IF ONLY LIFE IMITATED ART
I believe that if I were as adaptable in other aspects of my life as I am with my art, life would be much simpler. Sadly, this is not the case. Beyond the art, I am about as adaptable as a doorknob.
When I first moved to Canada, things were so tough that I was on the verge of homelessness a couple of times. That was roughly three years ago. Now I live from minimum wage pay check to minimum wage pay check. Things could be better, but at least I am by no means on the brink of homelessness. Although I still act like I am.
It is a good thing to be prudent with your money, to live within your means and save as much as you can for the future or a rainy day. But it is one thing to be smart about your money, and quite another to be a penny pincher.
I am the latter, a penny pincher. I am such a penny pincher that I do not even know when the last time was that I bought new clothes. The problem with penny pinching when you can actually afford stuff is that it could be the cost of missed opportunities.
Spending some money to buy a decent outfit for that interview could be the difference between staying in your crappy job and getting a job that pays better. Spending a little more on rent could mean finally moving out of your dingy bachelor apartment in that seedy neighbourhood that bogs you down. Splurging a bit on a night out could just land you your dream date.
I understand this on a basic level. But somehow, I cannot seem to leave the past behind, and adapt to my new circumstances. I am still making decisions out of fear, and you can’t grow as long as you’re making decisions out of fear. I just never seem to know when to adapt or perish in my real life.
ADAPT OR PERISH CREST – MY ART THERAPY
As an artist, I like to unpack deep thoughts using my own form of art therapy. It was deliciously liberating to design the Adapt or Perish crest that is the feature image of this blog post. As you can see, the design features at the core the Denkyem crocodile, which is the symbol for adaptability in Adinkra philosophy.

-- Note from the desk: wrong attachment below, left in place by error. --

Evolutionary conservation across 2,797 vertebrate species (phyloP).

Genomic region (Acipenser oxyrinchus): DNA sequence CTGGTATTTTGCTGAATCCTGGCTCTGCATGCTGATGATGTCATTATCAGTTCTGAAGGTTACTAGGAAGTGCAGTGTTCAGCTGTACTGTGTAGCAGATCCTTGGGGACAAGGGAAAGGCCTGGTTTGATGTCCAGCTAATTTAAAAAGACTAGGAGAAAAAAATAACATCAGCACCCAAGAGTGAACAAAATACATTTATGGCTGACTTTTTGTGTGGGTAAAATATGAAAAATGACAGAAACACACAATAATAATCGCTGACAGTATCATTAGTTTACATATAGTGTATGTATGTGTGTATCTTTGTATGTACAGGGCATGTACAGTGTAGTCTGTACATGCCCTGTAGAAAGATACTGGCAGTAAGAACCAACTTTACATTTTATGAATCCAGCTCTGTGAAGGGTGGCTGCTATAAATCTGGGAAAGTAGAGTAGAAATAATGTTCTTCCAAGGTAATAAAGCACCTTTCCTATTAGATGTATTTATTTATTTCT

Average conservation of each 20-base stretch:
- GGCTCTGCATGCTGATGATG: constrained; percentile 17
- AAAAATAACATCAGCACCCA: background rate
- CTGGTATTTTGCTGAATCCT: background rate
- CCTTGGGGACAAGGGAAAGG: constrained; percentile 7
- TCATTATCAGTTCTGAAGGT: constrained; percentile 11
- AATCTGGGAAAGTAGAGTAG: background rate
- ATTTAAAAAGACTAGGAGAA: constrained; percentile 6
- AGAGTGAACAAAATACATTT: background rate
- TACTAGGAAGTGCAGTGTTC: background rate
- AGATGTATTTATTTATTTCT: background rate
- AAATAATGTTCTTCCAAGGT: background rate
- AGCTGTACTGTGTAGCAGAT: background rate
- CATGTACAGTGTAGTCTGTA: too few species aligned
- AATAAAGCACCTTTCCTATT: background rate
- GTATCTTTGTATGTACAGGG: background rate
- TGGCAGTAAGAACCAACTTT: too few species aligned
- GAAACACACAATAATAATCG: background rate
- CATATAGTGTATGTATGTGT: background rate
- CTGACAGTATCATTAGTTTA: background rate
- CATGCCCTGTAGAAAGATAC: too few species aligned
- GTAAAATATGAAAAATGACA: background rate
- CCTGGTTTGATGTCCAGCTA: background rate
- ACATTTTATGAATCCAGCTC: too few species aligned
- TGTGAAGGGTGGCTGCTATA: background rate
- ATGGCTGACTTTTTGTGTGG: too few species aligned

I love me some Art Nouveau too. This art style flourished throughout Europe and the United States between about 1890 and 1920. This may have been a whole century ago, but the intricate linear designs and organic flowing curves characteristic of the art nouveau style are still fresh to me.
It was fun incorporating these elements in my Adapt or Perish crest design. And of course, a crest is not complete without a shield and banner. My choice of color for the shield is red because it is associated with energy, war, danger, strength, power, determination as well as passion, desire and love. If these are not the things required to adapt oneself, then I don’t know what are.
Not only does green complement red, but it also matches the organic, flowing curves of the art nouveau-inspired motif, and so I used it liberally throughout the rest of the design.
Since I wanted to give my design a regal quality, a sort of charcoal-blue color was the choice for the background. Blue is the color of the sky and the sea. It is associated with depth, stability, trust, loyalty, wisdom, confidence, tranquility, and calmness.
YOU CAN DRAW WITH IT TOO
I used a graphic program called, Krita, to create this beautiful artwork. It is an open-source program, and totally free to download and use as you please. However, don’t let the fact that it is free fool you. It is a powerful program with impressive functionality. It is especially intuitive for those who intend to use it for digital painting. But be warned, if you have never in your life touched a graphic program before, the learning curve could be frustratingly steep.
Since it is free without compromising on quality, I would recommend this program to anyone, whether you are a professional artist delivering high-end commissions, a beginner trying to figure this whole digital art thing out, a hobbyist or you might simply be curious.
Full disclosure: I am not getting paid a dime to recommend this program. I just think that the world could do with a little more happiness and art.
Adinkrahene. Adinkra Meaning and Symbols: West African Adinkra Symbol of Knowledge. Adinkrabrand.com, April 12, 2019. https://www.adinkrabrand.com/blog/african-adinkra-symbols-and-meanings/
Wikipedia. Adinkra Symbols. Wikipedia – The Free Encyclopedia, Aug 25, 2020. https://en.wikipedia.org/wiki/Adinkra_symbols
All artwork created by Artistrophe.